You can see a theme here.  A great short story must be focused.  You want a key idea, mood, or emotion that you will shine a light on to give your reader a unique perspective on love, politics, loneliness, or whatever else it is.  You want your reader feeling satisfied after reading your short story, and the only way to do that with the limited length of your story is by focusing it down into a specific mood or idea, or a specific place and person.

“And every sentence must build towards it.”  An amazing line by one of the greatest short story writers in history.  You don’t need to stress about each and every line (there are revisions!), but you want to try to pack as much as you can in each line and have each sentence be a meaningful part of the whole.  First make sure you have something written down!  And then, reflect on each sentence as to how it relates to the central theme or pull of your short narrative.

 

Raymond Carver on Vivid Descriptions

It’s possible, in a poem or short story, to write about commonplace things and objects using commonplace but precise language, and to endow those things—a chair, a window curtain, a fork, a stone, a woman’s earring—with immense, even startling power.

   ~Raymond Carver

Raymond Carver is one of the greatest American short story writers responsible for “Where I’m Calling From” and many more great American short stories.

Carver compares the short story with a poem.  In a short story, you have more freedom to have poetic descriptions and sentences than in a novel, and you should take advantage of this!  Many of the greatest short stories read more like poems than a novel.  With the ability (and quality) to be concise with the narrative and the language, using vivid and almost poetic descriptions is a great way to make your short story more impactful and fun to read.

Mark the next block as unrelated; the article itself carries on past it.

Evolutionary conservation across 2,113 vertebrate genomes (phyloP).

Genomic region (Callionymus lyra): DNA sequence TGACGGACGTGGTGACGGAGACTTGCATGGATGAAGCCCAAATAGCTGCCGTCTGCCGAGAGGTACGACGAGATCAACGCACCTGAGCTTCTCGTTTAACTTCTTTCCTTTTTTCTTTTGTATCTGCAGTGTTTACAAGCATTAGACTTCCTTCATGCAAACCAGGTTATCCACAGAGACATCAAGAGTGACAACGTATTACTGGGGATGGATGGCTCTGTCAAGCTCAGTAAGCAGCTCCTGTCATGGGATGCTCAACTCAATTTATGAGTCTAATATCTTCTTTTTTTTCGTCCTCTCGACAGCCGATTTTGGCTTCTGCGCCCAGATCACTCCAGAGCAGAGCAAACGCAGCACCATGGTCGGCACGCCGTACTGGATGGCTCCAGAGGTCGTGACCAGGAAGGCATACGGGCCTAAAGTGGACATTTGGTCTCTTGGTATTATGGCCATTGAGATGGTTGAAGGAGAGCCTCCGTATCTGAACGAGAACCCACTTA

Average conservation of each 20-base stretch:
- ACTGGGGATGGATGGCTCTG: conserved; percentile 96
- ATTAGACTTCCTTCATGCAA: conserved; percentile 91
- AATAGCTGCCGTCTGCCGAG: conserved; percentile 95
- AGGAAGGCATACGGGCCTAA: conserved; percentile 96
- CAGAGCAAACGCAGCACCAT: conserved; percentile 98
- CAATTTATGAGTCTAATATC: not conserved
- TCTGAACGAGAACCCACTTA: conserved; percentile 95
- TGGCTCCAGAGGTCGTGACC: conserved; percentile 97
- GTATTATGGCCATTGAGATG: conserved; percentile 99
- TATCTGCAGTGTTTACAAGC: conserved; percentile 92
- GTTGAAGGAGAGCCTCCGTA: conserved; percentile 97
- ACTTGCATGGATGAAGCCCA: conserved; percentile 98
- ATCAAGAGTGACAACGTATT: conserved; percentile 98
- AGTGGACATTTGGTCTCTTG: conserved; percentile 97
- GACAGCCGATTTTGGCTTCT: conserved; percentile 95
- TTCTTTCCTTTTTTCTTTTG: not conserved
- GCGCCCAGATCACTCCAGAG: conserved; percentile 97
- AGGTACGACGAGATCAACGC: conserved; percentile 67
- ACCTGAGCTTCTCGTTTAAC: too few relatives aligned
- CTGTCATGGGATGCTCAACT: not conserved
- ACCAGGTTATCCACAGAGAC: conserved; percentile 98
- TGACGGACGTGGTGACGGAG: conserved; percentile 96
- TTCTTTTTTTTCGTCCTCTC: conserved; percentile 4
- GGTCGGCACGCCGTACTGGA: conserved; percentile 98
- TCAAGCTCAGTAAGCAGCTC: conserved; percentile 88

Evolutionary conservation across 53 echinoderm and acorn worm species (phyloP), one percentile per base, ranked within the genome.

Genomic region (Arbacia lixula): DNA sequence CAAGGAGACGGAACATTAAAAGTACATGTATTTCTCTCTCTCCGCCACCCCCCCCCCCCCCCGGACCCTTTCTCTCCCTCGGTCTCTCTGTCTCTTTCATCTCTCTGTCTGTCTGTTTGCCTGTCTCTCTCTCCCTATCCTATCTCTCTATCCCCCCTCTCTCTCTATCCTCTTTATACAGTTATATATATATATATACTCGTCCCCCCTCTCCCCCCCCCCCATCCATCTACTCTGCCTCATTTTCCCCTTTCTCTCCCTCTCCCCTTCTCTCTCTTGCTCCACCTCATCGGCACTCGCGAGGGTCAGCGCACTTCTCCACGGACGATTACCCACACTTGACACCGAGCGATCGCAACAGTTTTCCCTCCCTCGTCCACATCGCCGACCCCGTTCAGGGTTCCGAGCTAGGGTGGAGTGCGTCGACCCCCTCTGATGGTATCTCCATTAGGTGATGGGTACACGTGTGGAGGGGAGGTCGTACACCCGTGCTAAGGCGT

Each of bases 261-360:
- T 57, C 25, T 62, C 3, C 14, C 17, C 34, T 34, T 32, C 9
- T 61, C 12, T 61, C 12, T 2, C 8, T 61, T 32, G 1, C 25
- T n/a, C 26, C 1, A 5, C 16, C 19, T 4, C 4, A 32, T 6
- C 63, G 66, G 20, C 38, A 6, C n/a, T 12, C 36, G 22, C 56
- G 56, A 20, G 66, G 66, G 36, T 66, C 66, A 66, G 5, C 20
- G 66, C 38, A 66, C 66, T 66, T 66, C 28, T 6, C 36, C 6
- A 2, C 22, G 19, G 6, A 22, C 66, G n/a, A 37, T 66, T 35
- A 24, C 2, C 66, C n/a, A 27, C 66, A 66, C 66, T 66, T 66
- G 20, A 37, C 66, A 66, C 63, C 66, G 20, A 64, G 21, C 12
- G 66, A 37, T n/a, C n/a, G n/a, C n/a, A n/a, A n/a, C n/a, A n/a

Tips for Writing Vivid Poetic Descriptions:

  1. Use the five scenes: Imagine you are there, what do you smell, hear, feel, see?
  2. Use vivid verbs that do not require an adverb.
  3. Use words that relate to your key emotion, mood and theme.
  4. Capture the heart of your reader.  Use strong, poetic language.
  5. Read your favorite writers and poets to see how they do it.  (Any of the authors on here would do well!).

 

Ray Bradbury on Consistency in Writing Short Stories

Write a short story every week. It’s not possible to write 52 bad short stories in a row.

    ~Ray Bradbury

You can write a short story in two hours. Two hours a day, you have a novel in a year.

    ~Ray Bradbury

What’s most important is to write!  Short stories are one of the best ways to improve your writing talent, and should be seen that way!  Every writer wants to work on their best selling novel, but what happens often is that a great short story will turn into a novel, especially if it has more to say.

The best thing you can do is read short stories and write short stories (while keeping in mind some of these tips).  The quality of the language and narrative structure should become increasingly natural to you from reading and writing short stories from great authors.

 

Also read 5 Contemporary Short Stories That Will Inspire You and 5 Fun Story Tools To Inspire Your Writing for more inspiration for your next short story!

 

BIO

K.T. Mehra is an entrepreneur and an expert on fountain pens and ink.  She founded Goldspot Pens to sell fountain pens, high quality inks, and various other writing instruments.  She loves beautiful handwriting, letter writing, and great literature. With a pen store located in New Jersey, K.T. has seen all kinds of writers come through and heard their stories and techniques.  She wants to share what she’s learned to help writers explore their craft.